Blockchains were first conceptualized in a white paper by an anonymous programmer or group of programmers, called Satoshi Nakamoto in 2008. There, Nakamoto describes how blockchains could serve as a new type of secure and transparent public transaction ledger by hashing data through the process of cryptography. He then proved the viability of such a system by launching Bitcoin in 2009, .It’s important to note that blockchains are only one type of distributed ledger. All distributed ledgers are decentralized digital databases that are duplicated and stored across a number of computers, known as nodes. A popular example of a distributed ledger are torrent sites, which allow users to both download and seed content to other users through various torrent platforms. What distinguishes blockchains from other forms of distributed ledgers, is their use of cryptograhphy in the storing and distribution of data.
So what is Cryptography?
Cryptography was first described by Stuart Haber and W. Scott Stornetta in 1991, where they described using a Merkle-tree system to ensure that data could be stored, without fear of the data being tampered with by bad actors or be corrupted. Basically, cryptography is the way in which inputted data is encrypted in order to make it more difficult for bad actors to decipher and exploit. Blockchain’s do not use the Merkle tree method, but have rather adapted this principal to a more secure and trustworthy system.
How is this Applied in Blockchains?
Nodes are responsible for authenticating new data in a chain. This entails validating the new data by comparing it to existing data in the blockchain. Once verified, the data will be hashed into the system. The way in which a block is hashed is determined by the protocol that the blockchain is based on. In turn, this protocol will govern the algorithms used to generate new puzzles. For instance, bitcoin adopts a proof-of-work (PoW) protocol to authenticate the bitcoins that are produced during the Bitcoin mining process.
This basically involves the mining nodes processing an autonomously generated puzzle, whereby the resolution of the puzzle results in new bitcoins being produced as proof of its being solved, and to serve as an incentivization for the miners. These bitcoins are then recorded as data in the chain, which are then stored across the nodes. This is something like a sudoku puzzle that needs to be solved. Once all the numbers are filled in, the sudoku puzzle is complete. It then gets put aside and you can move on to the next puzzle. Each solved puzzle is locked into place sequentially, with each solved puzzle creating a new block in the chain. There are many other consensus protocols, including proof-of-stake (PoS) and byzantine-fault-tolerances (BFT). But, that is beyond the scope of this piece. What is necessary to know, is that these protocols are responsible for dictating the ways in which each block is created and completed. However, they are not responsible for the storage of the data itself. This responsibility lies with the blockchain network’s nodes.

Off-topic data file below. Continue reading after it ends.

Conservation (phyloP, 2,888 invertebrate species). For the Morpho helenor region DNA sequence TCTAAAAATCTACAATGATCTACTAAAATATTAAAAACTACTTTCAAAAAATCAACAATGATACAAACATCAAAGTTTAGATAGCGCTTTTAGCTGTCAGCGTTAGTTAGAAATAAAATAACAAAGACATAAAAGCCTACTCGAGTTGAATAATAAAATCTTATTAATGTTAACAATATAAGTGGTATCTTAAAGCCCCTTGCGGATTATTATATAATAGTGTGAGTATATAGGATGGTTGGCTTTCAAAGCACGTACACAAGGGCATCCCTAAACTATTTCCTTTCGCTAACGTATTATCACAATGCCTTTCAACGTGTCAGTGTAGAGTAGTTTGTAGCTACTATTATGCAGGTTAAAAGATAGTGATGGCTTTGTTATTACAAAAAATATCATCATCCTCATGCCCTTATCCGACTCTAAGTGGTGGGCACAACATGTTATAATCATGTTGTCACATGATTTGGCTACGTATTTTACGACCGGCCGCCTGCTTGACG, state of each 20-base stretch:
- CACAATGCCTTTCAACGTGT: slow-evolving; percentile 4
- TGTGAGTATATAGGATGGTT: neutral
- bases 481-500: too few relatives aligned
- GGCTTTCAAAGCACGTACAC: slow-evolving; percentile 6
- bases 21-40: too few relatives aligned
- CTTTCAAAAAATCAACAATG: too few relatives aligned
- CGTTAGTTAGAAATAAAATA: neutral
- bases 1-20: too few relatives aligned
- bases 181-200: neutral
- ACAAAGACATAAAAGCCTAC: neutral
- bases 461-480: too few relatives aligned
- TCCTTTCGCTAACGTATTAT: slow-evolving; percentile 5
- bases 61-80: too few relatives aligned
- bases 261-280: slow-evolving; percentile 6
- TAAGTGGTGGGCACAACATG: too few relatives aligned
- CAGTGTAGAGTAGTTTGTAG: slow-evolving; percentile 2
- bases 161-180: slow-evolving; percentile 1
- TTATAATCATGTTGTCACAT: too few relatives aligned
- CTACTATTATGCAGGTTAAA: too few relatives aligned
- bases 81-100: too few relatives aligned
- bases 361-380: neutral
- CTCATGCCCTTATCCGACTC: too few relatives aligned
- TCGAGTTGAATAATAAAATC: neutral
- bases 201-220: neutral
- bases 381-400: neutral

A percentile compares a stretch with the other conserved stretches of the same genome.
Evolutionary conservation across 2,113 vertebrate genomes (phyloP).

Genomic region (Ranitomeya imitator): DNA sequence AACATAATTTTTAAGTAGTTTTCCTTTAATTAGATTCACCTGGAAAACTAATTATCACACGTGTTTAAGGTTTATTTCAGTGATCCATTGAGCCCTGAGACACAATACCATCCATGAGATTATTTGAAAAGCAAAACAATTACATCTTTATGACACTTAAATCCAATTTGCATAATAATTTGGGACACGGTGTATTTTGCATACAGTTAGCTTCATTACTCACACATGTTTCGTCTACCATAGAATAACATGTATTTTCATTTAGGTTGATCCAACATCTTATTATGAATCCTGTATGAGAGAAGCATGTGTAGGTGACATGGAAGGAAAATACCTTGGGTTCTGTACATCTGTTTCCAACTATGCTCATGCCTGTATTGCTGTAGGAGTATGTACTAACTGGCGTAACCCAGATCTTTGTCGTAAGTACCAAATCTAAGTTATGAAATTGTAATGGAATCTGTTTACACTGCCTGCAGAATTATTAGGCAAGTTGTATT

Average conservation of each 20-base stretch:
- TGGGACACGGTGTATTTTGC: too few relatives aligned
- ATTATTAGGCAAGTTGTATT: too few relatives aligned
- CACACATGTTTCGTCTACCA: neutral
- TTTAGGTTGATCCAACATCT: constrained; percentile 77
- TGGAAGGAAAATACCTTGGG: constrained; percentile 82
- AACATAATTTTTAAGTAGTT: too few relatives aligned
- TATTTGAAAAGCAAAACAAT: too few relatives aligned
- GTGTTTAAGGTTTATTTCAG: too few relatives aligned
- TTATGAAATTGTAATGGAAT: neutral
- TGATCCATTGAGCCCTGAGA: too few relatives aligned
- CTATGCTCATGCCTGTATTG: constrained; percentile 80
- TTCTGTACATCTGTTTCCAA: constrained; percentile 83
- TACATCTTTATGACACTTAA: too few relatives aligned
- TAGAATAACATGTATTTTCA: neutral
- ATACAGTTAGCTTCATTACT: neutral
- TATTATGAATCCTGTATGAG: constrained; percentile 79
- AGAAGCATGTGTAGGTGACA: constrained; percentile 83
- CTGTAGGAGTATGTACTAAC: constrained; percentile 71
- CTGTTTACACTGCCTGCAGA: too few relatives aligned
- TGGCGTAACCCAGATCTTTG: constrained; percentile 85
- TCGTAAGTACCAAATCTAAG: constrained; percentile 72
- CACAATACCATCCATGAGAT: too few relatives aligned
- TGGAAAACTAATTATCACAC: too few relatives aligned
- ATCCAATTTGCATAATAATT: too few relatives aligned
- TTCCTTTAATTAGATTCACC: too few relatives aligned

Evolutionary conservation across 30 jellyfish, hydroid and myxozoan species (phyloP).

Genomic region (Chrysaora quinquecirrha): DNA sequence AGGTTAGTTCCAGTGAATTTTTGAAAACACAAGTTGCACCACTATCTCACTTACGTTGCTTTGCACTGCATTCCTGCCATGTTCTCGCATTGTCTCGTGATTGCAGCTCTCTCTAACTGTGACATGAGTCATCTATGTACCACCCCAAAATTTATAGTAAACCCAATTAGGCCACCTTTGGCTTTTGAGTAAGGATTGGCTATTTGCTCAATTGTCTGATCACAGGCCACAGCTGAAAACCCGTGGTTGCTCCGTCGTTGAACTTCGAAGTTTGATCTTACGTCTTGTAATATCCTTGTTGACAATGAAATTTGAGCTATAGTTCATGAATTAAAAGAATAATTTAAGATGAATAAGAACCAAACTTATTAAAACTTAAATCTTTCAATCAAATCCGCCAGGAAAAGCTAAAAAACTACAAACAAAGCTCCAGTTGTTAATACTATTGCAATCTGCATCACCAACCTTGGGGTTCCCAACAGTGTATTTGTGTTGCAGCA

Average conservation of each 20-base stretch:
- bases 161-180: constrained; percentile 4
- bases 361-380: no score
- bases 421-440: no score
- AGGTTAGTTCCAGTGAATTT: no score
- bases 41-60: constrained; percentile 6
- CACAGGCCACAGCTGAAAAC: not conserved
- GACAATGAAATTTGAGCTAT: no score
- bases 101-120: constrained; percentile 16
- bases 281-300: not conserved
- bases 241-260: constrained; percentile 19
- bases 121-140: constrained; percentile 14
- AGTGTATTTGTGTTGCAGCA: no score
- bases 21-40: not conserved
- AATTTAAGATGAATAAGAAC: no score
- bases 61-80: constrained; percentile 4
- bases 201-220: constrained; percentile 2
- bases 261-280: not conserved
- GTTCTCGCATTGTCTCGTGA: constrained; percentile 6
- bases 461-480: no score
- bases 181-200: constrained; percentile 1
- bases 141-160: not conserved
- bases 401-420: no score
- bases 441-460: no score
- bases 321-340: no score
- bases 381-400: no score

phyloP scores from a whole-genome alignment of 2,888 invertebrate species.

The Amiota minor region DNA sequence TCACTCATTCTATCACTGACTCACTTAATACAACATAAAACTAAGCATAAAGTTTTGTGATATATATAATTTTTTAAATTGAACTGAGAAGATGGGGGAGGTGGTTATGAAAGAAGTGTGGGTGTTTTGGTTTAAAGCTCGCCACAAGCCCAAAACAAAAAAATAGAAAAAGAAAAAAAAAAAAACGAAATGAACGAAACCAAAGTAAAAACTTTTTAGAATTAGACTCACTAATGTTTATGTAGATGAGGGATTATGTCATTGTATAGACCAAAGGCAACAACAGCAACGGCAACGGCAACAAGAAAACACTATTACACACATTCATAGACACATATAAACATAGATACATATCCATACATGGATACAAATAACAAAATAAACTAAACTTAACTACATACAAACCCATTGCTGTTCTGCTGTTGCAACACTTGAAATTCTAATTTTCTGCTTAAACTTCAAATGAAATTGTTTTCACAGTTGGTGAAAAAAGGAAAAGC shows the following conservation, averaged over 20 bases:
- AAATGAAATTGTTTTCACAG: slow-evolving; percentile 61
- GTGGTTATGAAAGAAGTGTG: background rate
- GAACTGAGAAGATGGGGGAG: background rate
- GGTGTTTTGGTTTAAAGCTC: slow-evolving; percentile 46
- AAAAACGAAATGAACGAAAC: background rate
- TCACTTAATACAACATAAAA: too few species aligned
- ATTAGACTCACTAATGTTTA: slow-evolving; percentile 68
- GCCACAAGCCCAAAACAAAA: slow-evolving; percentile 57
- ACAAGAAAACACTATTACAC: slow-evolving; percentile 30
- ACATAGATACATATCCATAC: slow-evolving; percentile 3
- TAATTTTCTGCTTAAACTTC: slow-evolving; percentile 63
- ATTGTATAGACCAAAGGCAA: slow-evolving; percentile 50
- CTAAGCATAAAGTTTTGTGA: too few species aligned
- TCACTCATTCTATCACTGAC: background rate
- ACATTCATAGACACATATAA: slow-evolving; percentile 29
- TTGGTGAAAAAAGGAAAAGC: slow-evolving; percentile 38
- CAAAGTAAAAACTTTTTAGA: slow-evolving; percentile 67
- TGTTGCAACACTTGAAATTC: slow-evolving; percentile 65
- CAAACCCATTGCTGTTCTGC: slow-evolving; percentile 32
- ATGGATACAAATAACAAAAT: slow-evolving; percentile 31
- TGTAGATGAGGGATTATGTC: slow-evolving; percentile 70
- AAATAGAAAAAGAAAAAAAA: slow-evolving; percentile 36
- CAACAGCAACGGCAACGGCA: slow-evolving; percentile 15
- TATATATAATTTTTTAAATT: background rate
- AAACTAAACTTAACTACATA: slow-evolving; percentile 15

What is a Node?
Nodes are those computers in the network that are responsible for storing the network’s transaction data that is hashed by the miners. The scope of the storage depends on the type of node.
- Full Nodes:
These nodes These are nodes that volunteer to store a copy of the entire transaction history of a particular blockchain. These nodes generally need hard-drive capacity of over 100G. The Bitcoin blockchain database currently requires 145G of disk space, and 2G of RAM. They are often not rewarded unless they participate in the mining process, although there are certain cloud-storage service and similar blockchains that are structured differently.
- Pruning/Lightweight/Partial Nodes:
These nodes only store a portion of the blockchain, as storing the entire database consumes a great deal of processing power and disk-space. They typically only download and store the portions of the blockchain’s database that is relevant to their needs and cryptocurrency holdings. While this does have some benefit to the overall network, the Full Nodes obviously do a greater service to the network. This is because the more nodes there are in the network that are storing the database, the greater the extent of the authentication and validation process, and therefore the higher the overall level of security.
These are the nodes that are responsible for encrypting and hashing new data into the chain. They also generally double as full-nodes, as it is otherwise difficult for them to effectively authenticate the existing data and therefore authenticate and encrypt new data.
- Full Nodes:
So, What Makes Blockchain Technology so Great?
The major points that appeal most to blockchain enthusiast are the following:
- Transparency: All data and transactions ever conducted on the blockchain are publicly available for viewing.
- Anonymity: Users engage with each-other through their e-wallets. These e-wallets show the user’s e-wallet address, which serves as their user name, as well as all of the cryptocurrencies contained in the wallet and the e-wallets transaction history. This means that no real personal data is made accessible to other users. Similarly, the user could choose to store their cryptocurrency in a hardware wallet, thereby ensuring that even their true holdings are not known to the public.
- Traceability: All transactions conducted through an e-wallet are completely visible. This provides immutability of proof that transactions occurred, thereby eliminating false-charges are failure of payments.
- Trustless: The fact that users can verify each-other’s holding through the transparency of e-wallets, coupled with their transactions being conducted through autonomous smart-contracts means that users won’t have to worry about failure to deliver when sending cryptocurrencies or data to other network users.